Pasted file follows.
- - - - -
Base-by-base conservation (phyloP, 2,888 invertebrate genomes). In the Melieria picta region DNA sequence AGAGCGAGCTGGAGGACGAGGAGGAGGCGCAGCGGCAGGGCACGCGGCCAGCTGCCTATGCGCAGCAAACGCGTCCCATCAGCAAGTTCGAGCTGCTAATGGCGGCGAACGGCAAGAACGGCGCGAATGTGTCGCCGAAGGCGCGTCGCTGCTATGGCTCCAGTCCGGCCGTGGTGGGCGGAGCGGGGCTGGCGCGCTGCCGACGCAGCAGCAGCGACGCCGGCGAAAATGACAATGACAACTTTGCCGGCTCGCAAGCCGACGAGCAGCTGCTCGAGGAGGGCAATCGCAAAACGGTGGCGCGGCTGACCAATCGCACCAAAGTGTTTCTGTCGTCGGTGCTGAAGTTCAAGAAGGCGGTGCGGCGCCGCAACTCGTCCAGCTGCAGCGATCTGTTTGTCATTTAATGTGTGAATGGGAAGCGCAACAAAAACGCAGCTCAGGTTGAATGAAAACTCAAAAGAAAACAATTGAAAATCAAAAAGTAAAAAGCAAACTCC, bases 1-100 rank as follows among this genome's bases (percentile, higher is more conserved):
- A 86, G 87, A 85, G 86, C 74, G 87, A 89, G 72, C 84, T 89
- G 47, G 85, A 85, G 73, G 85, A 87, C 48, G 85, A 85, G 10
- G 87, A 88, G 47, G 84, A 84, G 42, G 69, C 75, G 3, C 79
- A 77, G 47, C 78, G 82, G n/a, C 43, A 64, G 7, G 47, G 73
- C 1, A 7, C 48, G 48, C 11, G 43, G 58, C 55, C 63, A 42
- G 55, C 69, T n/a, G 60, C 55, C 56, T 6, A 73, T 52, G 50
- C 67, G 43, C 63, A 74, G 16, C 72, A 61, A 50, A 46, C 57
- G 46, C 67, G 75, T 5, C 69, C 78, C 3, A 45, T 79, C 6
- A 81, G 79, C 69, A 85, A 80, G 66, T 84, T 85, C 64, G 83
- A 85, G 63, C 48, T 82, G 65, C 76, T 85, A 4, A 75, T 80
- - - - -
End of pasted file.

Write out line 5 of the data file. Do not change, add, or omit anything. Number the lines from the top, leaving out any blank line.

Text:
- A 77, G 47, C 78, G 82, G n/a, C 43, A 64, G 7, G 47, G 73